Lettuce, elevated

Rise and shine: Plant starts at Heirloom Uprising, a local hydroponic-lettuce grower.
Rise and shine: Plant starts at Heirloom Uprising, a local hydroponic-lettuce grower.

Black-seeded Simpson, Cherokee, Deer Tongue — the selection of locally grown lettuces available now, during ASAP’s Get Local lettuce month, goes far beyond iceberg. But, they’re not anything new.

“There are a lot of really old varieties out there that consistently work well,” says Tuck Hunt who co-owns the year-old Swannanoa-based hydroponic operation, Heirloom Uprising, with partner Brenna Mitchell. “The name of our business is Heirloom Uprising because we’re trying to focus specifically on heirloom veggies; right now, all of the lettuces we’re growing are heirloom varieties.” Hunt’s favorites? Romaine and Deer Tongue, thanks to their “crispy goodness.”

Although the varieties they’re growing have a long history, Hunt and Mitchell’s approach doesn’t. The duo converted a 1950s-era supermarket outside of Asheville into a fully functional hydroponic growing facility. “We’ve had to reinvent the wheel to a certain degree,” shares Hunt. “People have obviously been growing indoors for a long time, but there aren’t too many commercial facilities offering lettuces this way.”

Though there are many challenges to growing lettuce hydroponically, including heat, light and humidity, there are many advantages that appealed to Hunt, who previously worked in soil erosion control and remediation in Colorado. “Having to understand how to correct damaged soils and grow grasses on them in a high altitude desert was a real challenge. I then fell in love with hydroponics, because it took out of the mix the biggest challenges of soil.”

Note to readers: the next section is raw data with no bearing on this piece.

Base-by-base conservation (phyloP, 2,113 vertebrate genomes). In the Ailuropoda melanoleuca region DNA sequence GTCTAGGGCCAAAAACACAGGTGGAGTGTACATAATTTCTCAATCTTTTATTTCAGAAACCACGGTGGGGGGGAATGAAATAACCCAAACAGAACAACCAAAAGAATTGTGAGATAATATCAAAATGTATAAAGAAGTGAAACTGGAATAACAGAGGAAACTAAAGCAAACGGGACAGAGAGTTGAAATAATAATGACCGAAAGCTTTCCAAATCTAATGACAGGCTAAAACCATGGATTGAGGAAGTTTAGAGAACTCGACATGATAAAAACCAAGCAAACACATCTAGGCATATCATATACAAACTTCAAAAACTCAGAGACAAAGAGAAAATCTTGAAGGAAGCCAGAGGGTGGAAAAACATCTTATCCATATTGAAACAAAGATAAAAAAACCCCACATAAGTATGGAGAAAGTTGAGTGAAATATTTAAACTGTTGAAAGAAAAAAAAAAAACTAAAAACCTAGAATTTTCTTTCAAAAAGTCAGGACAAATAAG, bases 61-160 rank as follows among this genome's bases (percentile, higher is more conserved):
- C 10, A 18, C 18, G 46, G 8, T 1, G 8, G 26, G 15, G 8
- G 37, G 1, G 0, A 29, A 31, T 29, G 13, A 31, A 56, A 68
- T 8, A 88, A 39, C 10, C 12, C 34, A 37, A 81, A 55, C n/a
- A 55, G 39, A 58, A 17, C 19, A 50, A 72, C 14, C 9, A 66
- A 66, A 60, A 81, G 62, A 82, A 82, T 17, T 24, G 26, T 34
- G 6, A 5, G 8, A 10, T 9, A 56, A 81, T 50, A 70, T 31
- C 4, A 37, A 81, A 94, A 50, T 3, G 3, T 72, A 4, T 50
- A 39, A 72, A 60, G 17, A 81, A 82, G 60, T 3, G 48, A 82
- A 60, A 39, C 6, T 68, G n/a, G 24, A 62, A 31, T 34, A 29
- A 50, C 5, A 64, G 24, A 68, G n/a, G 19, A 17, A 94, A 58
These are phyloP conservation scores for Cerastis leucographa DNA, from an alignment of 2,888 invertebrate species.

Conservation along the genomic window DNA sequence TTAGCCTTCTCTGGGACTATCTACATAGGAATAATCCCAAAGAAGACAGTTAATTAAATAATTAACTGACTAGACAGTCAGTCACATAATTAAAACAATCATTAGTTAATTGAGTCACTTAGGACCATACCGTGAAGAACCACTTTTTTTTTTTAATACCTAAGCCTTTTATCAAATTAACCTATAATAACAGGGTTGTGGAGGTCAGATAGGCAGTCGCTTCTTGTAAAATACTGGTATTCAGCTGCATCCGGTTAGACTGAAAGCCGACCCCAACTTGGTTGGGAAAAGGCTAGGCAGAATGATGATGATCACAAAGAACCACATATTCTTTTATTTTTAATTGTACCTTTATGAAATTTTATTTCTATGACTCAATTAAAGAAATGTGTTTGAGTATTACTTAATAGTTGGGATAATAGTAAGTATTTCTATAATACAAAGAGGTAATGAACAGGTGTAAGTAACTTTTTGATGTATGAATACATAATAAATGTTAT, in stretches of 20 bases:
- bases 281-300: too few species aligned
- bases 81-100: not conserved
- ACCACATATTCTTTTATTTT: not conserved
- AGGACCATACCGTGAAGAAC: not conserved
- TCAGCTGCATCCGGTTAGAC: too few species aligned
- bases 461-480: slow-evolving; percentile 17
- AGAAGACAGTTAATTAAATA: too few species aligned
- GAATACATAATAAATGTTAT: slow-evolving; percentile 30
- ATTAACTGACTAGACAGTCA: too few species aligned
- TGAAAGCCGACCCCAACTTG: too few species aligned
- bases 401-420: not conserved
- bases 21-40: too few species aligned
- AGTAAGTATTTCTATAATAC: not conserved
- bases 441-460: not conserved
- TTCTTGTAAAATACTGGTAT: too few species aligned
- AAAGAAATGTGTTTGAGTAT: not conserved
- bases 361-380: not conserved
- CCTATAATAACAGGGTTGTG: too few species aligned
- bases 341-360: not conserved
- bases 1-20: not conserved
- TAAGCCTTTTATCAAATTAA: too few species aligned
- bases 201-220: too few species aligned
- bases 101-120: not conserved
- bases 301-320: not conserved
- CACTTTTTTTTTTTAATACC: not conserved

For example, Heirloom Uprising doesn’t have the same pest issues traditional greenhouses often face. “Being completely indoors allows us to control our environment to the degree that we’re entirely pesticide- and herbicide-free,” Hunt says. And, they can meet their goal of offering local produce on a year-round basis of consistent quality and quantity.

That’s appealing to many area restaurants, including Appalachian Grown-partner restaurant clients Café Azalea and Posana Café, which feature their products.

At Posana Café, Heirloom Uprising’s lettuces are currently featured in salads on their regular menu. But, executive chef and co-owner Peter Pollay isn’t afraid to think outside of the salad box. “Some heartier lettuces we grill and sauté,” he says.

In other words, there’s no telling how local lettuces will be used on the special Appalachian Grown local menu Pollay is developing for May 10. The event is a celebration in honor of May’s Get Local featured food and a benefit for ASAP’s Growing Minds Farm to School Program — with 100 percent of proceeds benefiting the organization.

Since their opening in 2009, Posana Café has generously shared their anniversary each May with a fundraiser for Growing Minds. Last year’s special local menu included a local strawberry salad (keep reading for a similar recipe), local lamb polpettes (meatballs), and lots more.

While Pollay was still getting creative with this year’s menu at press time, he did share his favorite lettuce variety, which might make an appearance: Lolla Rossa. “I love how beautiful it is. Its structure gives a salad height, rather than just having flat lettuce. And, it has good color: a nice green and red. It looks unassuming when you bring it to the table, but it has nice, bold flavor.”

— Maggie Cramer is ASAP’s communications manager. She can be reached at 828-236-1282 ext. 113 or maggie@asapconnections.org.

SHARE
About Webmaster
Mountain Xpress Webmaster

Leave a Reply

To leave a reply you may Login with your Mountain Xpress account, connect socially or enter your name and e-mail. Your e-mail address will not be published. All fields are required.